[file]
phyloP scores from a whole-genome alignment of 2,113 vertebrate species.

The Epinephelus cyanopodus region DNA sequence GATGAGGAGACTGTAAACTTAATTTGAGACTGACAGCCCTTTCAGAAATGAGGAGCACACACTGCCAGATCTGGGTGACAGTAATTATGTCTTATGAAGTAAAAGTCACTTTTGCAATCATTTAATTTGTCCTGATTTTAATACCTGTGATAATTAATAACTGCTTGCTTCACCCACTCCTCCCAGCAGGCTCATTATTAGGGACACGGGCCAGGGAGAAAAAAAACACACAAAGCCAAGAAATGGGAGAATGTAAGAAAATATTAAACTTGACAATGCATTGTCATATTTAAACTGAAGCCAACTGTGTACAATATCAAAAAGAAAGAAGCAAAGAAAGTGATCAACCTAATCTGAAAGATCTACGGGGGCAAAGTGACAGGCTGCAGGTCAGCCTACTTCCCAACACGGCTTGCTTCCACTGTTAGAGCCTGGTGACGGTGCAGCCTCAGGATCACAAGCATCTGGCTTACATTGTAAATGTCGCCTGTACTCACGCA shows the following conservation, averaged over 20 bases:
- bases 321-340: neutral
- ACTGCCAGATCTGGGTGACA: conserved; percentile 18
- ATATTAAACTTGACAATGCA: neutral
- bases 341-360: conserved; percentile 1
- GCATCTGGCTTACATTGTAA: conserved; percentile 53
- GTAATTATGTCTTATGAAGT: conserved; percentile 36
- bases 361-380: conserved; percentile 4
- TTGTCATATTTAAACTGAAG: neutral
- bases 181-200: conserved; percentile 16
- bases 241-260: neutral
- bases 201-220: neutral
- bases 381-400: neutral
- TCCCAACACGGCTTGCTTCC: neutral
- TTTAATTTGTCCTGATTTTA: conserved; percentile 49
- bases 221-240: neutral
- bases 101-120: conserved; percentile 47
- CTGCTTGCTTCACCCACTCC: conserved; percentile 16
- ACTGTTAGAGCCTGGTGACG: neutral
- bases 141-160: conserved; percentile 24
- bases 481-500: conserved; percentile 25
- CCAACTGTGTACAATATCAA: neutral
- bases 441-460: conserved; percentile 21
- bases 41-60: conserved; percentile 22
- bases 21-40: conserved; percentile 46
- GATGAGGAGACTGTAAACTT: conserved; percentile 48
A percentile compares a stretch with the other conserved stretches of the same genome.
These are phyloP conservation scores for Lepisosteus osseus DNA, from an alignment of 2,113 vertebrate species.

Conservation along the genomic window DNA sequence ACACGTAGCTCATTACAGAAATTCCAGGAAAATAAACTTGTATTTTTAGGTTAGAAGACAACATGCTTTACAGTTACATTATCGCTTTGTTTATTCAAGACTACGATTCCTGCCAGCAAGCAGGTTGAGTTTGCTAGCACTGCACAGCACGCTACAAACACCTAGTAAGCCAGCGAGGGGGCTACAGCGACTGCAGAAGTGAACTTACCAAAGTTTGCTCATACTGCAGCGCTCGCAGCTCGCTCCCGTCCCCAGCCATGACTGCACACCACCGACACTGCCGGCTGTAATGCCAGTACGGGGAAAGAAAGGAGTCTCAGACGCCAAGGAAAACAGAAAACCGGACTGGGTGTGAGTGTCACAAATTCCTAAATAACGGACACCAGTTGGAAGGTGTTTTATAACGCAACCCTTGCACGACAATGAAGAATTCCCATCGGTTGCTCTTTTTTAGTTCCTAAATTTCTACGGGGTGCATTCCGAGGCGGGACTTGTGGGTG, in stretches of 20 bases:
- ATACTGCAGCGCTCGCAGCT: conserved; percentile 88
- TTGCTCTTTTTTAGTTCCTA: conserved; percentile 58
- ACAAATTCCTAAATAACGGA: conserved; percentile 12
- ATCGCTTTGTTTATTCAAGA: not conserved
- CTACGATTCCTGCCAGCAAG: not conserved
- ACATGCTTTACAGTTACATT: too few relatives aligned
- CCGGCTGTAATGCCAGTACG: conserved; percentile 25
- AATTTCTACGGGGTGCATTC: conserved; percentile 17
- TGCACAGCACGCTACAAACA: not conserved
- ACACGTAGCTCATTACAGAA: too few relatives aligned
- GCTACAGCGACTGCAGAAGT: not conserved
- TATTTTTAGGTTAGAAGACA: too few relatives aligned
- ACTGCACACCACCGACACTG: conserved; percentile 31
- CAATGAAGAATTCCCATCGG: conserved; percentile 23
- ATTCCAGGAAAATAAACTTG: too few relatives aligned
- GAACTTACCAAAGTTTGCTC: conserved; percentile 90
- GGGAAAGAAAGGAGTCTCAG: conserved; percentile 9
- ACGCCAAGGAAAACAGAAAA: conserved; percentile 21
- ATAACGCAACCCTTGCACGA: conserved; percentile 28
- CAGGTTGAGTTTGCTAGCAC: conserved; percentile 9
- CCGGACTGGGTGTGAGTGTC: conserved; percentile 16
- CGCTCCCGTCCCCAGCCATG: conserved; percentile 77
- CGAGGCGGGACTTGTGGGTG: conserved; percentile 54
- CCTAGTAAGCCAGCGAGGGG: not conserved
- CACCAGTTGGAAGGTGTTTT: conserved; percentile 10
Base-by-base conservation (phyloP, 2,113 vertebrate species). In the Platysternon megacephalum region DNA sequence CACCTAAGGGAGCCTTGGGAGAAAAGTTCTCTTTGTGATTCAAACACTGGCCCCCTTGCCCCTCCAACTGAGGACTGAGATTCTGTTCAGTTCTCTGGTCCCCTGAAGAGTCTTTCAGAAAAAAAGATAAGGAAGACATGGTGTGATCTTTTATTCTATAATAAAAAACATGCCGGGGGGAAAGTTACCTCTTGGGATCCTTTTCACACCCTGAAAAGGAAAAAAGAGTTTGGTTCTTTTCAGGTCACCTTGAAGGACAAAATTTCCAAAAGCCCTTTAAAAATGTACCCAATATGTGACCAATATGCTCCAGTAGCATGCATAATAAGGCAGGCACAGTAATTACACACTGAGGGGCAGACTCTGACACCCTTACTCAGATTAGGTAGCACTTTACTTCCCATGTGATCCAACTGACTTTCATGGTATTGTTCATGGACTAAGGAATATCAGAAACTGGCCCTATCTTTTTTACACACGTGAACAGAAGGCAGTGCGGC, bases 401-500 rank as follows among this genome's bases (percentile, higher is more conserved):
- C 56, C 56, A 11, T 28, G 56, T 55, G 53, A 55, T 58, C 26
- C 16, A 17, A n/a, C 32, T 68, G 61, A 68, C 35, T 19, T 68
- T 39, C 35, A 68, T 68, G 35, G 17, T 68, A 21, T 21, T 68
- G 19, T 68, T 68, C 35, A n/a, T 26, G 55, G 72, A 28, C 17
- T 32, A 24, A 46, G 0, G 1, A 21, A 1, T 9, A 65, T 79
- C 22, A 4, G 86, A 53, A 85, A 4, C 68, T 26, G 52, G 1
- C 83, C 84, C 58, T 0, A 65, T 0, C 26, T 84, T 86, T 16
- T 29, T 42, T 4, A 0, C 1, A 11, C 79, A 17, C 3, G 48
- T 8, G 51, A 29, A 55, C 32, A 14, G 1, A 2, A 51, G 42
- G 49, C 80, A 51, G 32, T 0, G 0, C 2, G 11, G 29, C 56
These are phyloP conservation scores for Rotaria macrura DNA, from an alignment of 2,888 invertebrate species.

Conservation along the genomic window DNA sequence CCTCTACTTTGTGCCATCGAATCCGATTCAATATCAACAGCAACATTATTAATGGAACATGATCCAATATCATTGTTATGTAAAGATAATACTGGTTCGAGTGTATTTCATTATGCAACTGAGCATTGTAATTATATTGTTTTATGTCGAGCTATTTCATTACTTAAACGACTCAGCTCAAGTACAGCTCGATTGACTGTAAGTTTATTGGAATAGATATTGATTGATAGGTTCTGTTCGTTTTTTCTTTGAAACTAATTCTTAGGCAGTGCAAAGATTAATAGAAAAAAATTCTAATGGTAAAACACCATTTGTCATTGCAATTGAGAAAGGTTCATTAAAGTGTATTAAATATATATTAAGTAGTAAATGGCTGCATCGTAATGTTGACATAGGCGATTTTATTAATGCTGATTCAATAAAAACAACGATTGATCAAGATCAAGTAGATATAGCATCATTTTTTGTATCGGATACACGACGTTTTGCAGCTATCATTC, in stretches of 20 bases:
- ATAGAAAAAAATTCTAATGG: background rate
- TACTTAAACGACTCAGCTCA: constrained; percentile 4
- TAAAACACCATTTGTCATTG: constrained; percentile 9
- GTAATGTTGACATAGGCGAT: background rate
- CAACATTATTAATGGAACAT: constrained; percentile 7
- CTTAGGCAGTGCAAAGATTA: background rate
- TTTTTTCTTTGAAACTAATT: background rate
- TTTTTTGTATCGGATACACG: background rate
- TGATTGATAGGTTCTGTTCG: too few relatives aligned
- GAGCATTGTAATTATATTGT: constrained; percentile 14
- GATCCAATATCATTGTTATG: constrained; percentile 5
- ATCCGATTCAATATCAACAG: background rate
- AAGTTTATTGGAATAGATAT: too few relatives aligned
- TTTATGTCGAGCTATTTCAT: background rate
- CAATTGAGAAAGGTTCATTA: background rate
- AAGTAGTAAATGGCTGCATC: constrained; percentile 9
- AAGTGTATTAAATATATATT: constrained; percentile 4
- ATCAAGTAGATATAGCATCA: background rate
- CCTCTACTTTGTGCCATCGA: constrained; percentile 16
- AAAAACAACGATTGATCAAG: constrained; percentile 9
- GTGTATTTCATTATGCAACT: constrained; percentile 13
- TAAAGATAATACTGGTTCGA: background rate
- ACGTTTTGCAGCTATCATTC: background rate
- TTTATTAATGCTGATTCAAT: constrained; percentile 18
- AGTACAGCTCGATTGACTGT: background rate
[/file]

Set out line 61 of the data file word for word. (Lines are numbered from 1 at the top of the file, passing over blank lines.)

- T 32, A 24, A 46, G 0, G 1, A 21, A 1, T 9, A 65, T 79